Sutter’s Fort was a 19th-century agricultural and commercial colony in the province of Alta California, Mexico. The site of the fort was established in 1839 and was originally called New Helvetia (New Switzerland) by its builder, John Sutter, although the construction of the fort itself would not begin until 1841. The fort was the first non-Indigenous community in the Central Valley of California. The fort is famous for its association with the Donner Party, the California Gold Rush, and the formation of Sacramento. It is remarkable for its proximity to the end of the California Trail and the Siskiyou Trails, which served as a way station.
After the discovery of gold at Sutter’s Mill (also owned by John Sutter) in Coloma on January 24, 1848, the fort was abandoned. The adobe structure was restored to its original condition and is now administered by the California Department of Parks and Recreation. It was declared a National Historic Landmark in 1961.
The main building of the fort is a two-storey adobe structure built between 1841 and 1843. This building is the only original surviving structure in Sutter ‘s Fort State Historic Park. It was here, on January 28, 1848, that James Marshall met Sutter privately to show Sutter the gold that Marshall had found only four days earlier during the construction of Sutter’s sawmill along the American River. The original fort was built by Sutter with walls 2.5 feet (0.76 m) thick and 15 to 18 feet (5.5 m ) high. Pioneers moved to Sutter ‘s Fort around 1841. Following the word of the Gold Rush, the fort was largely deserted in the 1850s, and fell into disrepair.
In 1891, the Golden West Native Sons, who sought to preserve many of the landmarks of California’s pioneer days, bought and rehabilitated Sutter’s Fort when the City of Sacramento tried to demolish it. Repair efforts were completed in 1893 and the fort was handed over to the Native Sons of the Golden West to the State of California. In 1947, the fort was transferred to California State Parks.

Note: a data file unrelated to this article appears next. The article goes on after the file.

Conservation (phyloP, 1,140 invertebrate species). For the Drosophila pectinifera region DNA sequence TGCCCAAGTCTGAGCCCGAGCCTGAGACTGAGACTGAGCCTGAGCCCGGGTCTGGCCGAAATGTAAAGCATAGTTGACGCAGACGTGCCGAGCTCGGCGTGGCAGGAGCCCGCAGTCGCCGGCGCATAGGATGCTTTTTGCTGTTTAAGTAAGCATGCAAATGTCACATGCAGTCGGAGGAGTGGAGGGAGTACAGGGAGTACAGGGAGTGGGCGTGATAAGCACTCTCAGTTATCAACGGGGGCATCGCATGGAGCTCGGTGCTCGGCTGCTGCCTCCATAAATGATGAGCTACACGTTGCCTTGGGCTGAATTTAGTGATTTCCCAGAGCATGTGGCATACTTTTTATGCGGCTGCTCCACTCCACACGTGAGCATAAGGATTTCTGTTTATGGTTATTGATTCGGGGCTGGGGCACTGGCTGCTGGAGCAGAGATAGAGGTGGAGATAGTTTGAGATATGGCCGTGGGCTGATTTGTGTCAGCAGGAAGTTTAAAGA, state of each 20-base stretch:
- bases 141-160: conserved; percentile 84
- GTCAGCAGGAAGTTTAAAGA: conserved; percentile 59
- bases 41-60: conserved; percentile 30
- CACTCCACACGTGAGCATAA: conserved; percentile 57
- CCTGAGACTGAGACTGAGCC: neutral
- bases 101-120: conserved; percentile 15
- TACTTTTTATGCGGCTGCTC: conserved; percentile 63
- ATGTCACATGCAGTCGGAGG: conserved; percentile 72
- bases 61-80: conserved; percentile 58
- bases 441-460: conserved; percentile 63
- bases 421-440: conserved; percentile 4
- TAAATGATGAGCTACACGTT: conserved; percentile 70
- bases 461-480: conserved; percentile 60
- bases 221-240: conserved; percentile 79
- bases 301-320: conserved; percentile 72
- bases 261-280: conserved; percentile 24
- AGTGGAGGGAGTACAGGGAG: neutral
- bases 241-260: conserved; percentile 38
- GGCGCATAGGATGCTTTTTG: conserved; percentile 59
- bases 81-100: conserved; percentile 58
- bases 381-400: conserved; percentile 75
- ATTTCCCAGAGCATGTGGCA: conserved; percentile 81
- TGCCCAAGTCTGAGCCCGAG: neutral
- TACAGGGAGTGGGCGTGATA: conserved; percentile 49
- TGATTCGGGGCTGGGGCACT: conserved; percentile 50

Most of the original neighborhood structures were originally built as residences in the late 1930s, many of which were converted to commercial uses such as private medical practices. The history of the neighborhood is mostly residential.
The Sutter fort is located on the ground level at an altitude of approximately 20 feet (6.1 m) above the average sea date. The elevation of the slopes decreases northward to the American River and westward to the Sacramento River. Slope rises gradually to the south and east, away from the rivers. All surface drainage flows to the Sacramento River. Groundwater flows south-southwest towards the delta of Sacramento. After high rainfall, however, the Sacramento River swells and the groundwater flow can actually reverse away from the river.
The park is located in the middle of the city of Sacramento between K and L Streets and 26th and 28th Streets. The entrance is located on 28th Street between K and L Street (East Gate). Driving Directions Traveling on I-80, from San Francisco-Take Business 80 / Hwy 50 East (north to Reno) to N Street turn off. Travel straight on 30th Street, then turn left under the freeway on L Street to Sutter ‘s Fort State Historic Park, which is located on your right. Parking is available at the City of Sacramento.